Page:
2.6.2 Risk Assessment Process
Risk assessment is the problem definition stage of management that
identifies and analyzes (quantifies) prospective program events in terms of
probability and consequences/impacts. The results form the basis for most risk
management actions. It is probably the most difficult and time-consuming part
of the management process. There are no quick answers or shortcuts. Tools are
available to assist evaluators in assessing risk, but none are totally
suitable for any program and may be highly misleading if the user does not
understand how to apply them or interpret the results. Despite its complexity,
risk assessment is one of the most important phases of the risk process
because the caliber and quality of assessments determine the effectiveness of
a management program.
The components of assessment, identification and analysis, are performed
sequentially with identification being the first step.
Risk identification begins by compiling the programís risk events. PMOs
should examine and identify program events by reducing them to a level of
detail that permits an evaluator to understand the significance of any risk
and identify its causes, i.e., risk drivers. This is a practical way of
addressing the large and diverse number of potential risks that often occur in
acquisition programs. For example, a WBS level 4 or 5 element may generate
several risk events associated with a specification or function, e.g., failure
to meet turbine blade vibration requirements for an engine turbine design.
Risk events are best identified by examining each WBS product and process
element in terms of the sources or areas of risk, as previously described in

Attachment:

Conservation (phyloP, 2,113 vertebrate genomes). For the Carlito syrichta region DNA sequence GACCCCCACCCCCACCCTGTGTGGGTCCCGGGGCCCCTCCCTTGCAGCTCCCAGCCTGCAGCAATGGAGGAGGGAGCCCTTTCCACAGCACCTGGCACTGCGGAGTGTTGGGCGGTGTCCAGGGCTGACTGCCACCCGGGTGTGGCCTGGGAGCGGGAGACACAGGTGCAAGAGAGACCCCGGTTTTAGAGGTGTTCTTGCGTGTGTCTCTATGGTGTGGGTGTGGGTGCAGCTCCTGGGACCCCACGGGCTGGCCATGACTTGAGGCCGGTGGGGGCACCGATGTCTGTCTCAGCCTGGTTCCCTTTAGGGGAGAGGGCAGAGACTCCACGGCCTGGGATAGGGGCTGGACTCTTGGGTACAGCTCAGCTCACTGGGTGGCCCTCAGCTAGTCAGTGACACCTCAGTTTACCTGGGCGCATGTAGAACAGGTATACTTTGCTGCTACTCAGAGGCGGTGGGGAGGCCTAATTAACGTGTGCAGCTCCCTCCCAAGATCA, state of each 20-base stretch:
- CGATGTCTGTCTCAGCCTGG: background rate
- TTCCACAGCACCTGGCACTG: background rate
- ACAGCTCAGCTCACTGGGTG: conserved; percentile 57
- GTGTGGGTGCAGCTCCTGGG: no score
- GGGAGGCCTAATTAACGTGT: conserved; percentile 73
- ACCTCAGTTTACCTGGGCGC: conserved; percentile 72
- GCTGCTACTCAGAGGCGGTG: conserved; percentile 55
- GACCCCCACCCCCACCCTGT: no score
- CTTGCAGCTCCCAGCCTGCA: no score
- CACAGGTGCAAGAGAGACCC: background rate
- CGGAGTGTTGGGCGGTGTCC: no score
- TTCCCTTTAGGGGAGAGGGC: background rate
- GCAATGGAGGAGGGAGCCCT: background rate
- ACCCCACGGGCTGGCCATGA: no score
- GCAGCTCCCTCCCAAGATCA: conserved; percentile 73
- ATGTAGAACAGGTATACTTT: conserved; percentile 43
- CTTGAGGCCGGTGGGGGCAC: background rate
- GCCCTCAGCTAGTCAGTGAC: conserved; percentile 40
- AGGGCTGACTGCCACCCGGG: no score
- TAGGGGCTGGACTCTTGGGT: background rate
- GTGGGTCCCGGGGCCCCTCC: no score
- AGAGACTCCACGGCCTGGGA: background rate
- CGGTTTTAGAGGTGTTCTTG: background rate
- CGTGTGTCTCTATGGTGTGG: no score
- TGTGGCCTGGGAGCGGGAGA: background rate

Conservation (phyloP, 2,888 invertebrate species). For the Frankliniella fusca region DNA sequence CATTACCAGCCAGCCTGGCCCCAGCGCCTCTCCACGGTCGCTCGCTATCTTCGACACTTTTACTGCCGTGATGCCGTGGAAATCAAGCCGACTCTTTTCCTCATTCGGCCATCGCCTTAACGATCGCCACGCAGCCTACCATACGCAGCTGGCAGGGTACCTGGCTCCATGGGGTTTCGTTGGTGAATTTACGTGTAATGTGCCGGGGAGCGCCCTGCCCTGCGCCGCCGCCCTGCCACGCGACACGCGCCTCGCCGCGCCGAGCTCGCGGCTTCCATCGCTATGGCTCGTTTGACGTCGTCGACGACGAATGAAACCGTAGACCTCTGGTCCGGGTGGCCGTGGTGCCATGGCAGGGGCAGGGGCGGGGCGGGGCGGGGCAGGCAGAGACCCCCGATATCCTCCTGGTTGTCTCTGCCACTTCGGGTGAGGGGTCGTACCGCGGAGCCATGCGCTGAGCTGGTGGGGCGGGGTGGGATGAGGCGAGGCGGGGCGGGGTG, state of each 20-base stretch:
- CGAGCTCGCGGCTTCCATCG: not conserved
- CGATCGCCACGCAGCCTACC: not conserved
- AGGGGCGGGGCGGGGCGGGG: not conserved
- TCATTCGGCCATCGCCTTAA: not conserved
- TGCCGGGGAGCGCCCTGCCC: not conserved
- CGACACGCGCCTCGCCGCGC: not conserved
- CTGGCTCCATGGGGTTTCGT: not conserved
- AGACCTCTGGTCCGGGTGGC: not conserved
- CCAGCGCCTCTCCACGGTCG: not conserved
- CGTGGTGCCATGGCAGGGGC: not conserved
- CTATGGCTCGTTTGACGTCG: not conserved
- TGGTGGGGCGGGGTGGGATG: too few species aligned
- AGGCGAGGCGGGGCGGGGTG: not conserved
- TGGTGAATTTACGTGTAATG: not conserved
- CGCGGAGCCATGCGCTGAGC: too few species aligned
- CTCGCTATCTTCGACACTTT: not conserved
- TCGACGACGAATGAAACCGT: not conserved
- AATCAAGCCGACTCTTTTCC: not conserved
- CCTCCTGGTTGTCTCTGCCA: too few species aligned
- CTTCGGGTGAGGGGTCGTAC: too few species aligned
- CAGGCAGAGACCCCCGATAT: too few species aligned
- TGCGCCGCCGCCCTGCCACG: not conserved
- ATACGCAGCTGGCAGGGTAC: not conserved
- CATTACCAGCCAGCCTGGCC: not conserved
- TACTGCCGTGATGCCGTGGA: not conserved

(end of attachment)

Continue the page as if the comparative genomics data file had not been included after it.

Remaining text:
Risks are those events that evaluators (after examining scenarios, WBS, or
processes) determine would adversely affect the program. Evaluators may
initially rank events by probability and consequence/impact of occurrence
before beginning analysis to focus on those most critical.
Risk analysis is a technical and systematic process to examine identified
risks, isolate causes, determine the relationship to other risks, and express
the impact in terms of probability and consequences/impacts.
In practice, the distinction between risk identification and risk analysis
is often blurred because there is some risk analysis that occurs during the
identification process. For example, if, in the process of interviewing an
expert, a risk is identified, it is logical to pursue informa-tion on the
probability of it occurring, the consequences/impacts, the time associated
with the risk (i.e., when it might occur), and possible ways of dealing with
it. The latter actions are part of risk analysis and risk handling, but often
begin during risk identification.
Prioritization is the ranking of risk events to determine the order of
importance. It serves as the basis for risk-handling actions. Prioritization
is part of risk analysis.
Integrated Product Teams (IPTs) typically perform risk assessments in a
decentralized risk management organization as described in Paragraph
4.4. If necessary, the team may be augmented by people from other program
areas or outside experts. Paragraph 5.4, Risk
Assessment Techniques, elaborates on this for each of the described